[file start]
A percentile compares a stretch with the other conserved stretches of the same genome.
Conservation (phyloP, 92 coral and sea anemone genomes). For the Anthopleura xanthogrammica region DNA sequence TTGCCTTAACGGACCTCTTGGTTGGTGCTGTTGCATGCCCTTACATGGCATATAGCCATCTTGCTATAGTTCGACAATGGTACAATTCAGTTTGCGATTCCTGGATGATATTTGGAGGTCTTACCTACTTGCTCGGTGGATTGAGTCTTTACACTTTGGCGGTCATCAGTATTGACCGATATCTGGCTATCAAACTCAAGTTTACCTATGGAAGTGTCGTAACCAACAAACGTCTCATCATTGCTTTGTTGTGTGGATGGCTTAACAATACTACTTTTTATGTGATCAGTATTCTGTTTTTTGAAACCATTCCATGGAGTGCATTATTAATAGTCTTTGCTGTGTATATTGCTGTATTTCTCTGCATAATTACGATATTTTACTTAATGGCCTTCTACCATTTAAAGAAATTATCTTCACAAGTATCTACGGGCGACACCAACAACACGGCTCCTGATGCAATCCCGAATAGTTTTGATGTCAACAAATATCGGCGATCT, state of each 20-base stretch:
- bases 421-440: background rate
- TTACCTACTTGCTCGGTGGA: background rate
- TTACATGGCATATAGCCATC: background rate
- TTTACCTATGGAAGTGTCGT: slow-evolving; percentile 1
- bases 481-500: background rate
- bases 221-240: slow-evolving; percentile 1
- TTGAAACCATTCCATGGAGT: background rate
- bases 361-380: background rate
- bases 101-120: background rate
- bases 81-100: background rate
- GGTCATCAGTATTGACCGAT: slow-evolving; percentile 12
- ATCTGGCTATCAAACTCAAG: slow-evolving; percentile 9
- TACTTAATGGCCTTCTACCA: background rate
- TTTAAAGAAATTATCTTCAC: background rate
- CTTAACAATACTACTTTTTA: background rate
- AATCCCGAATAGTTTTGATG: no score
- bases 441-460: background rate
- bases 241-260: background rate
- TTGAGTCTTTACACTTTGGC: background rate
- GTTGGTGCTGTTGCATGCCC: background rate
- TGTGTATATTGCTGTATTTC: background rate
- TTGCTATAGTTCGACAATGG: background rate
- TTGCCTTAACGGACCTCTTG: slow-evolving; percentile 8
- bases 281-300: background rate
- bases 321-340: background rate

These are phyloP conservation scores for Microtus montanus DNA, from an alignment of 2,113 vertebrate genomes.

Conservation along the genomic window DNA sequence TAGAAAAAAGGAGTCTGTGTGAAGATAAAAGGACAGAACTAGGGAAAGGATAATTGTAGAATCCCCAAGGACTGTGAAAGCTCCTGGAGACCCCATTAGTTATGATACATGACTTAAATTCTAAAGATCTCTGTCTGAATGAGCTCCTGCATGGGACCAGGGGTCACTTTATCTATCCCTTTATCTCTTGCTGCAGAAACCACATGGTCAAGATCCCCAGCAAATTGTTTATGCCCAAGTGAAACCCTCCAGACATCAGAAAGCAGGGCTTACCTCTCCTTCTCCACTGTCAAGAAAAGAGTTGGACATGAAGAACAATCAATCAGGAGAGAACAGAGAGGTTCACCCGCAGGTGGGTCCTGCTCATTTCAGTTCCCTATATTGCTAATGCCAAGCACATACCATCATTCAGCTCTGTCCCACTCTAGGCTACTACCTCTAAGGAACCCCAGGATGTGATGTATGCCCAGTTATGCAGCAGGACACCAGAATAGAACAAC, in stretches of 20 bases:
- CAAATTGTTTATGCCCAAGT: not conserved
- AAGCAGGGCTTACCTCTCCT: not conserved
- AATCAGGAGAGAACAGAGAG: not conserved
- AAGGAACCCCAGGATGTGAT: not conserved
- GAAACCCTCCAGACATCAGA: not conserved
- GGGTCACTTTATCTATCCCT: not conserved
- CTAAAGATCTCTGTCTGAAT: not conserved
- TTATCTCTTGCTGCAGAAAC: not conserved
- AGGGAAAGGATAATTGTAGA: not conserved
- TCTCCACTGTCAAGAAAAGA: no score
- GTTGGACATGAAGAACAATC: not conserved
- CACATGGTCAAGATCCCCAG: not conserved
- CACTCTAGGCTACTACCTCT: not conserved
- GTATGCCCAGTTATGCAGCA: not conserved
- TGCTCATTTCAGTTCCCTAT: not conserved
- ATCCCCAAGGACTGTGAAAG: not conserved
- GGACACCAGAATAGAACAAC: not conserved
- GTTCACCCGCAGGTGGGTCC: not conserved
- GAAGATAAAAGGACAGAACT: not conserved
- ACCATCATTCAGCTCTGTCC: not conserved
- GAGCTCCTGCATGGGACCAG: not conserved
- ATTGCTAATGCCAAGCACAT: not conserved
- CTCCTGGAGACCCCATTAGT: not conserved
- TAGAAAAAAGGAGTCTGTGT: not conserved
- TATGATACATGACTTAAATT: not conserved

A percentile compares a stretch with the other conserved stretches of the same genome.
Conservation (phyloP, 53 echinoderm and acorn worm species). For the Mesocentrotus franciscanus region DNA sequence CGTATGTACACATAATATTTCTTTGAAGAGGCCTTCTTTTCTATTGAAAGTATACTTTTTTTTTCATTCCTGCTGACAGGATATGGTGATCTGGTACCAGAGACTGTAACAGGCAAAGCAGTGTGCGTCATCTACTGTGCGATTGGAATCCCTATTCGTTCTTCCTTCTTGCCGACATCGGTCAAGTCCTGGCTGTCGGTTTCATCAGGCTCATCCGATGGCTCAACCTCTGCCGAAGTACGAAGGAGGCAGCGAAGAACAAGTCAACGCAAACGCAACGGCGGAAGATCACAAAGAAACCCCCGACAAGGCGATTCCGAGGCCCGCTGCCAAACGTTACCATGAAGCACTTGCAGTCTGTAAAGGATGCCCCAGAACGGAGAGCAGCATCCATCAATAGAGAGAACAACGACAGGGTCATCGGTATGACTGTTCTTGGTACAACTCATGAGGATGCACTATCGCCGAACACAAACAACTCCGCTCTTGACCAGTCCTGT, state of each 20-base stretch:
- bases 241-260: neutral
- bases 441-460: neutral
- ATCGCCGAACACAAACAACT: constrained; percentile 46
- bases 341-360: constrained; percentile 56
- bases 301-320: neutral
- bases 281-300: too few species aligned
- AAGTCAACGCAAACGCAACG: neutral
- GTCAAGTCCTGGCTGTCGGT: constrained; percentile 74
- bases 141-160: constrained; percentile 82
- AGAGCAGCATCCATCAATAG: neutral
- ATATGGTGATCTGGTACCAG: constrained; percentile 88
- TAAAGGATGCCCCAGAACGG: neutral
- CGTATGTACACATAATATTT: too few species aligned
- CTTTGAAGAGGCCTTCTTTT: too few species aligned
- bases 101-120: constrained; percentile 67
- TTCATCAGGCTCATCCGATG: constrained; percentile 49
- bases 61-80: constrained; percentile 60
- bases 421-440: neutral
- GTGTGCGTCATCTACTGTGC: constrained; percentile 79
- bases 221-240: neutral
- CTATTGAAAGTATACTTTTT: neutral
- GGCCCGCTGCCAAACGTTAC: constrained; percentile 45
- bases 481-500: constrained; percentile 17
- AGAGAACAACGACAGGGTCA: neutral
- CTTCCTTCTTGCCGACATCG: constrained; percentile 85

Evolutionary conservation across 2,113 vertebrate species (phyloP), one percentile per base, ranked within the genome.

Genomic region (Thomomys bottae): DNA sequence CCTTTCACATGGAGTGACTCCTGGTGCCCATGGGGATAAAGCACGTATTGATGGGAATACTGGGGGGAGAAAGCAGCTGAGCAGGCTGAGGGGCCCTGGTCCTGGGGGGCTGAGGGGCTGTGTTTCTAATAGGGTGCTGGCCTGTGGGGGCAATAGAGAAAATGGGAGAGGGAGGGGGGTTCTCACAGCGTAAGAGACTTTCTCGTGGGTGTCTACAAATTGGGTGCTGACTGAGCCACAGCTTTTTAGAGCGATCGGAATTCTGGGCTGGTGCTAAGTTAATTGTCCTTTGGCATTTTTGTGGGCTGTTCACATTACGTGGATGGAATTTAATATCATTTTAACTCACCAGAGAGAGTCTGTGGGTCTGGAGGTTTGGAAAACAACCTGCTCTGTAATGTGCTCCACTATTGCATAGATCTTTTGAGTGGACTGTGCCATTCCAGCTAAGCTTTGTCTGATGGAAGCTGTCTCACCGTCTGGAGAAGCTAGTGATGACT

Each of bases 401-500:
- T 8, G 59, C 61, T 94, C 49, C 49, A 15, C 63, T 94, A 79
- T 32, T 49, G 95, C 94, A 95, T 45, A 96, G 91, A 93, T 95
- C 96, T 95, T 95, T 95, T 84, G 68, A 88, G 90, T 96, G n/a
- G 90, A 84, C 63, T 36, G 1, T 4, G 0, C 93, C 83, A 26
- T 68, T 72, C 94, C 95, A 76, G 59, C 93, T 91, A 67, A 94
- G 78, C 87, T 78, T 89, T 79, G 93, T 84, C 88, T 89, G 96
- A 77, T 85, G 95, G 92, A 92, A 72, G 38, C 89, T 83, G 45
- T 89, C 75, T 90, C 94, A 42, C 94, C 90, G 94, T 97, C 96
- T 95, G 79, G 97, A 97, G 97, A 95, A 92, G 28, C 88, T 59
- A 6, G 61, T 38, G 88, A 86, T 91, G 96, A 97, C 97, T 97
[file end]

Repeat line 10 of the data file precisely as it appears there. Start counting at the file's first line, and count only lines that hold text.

- bases 361-380: background rate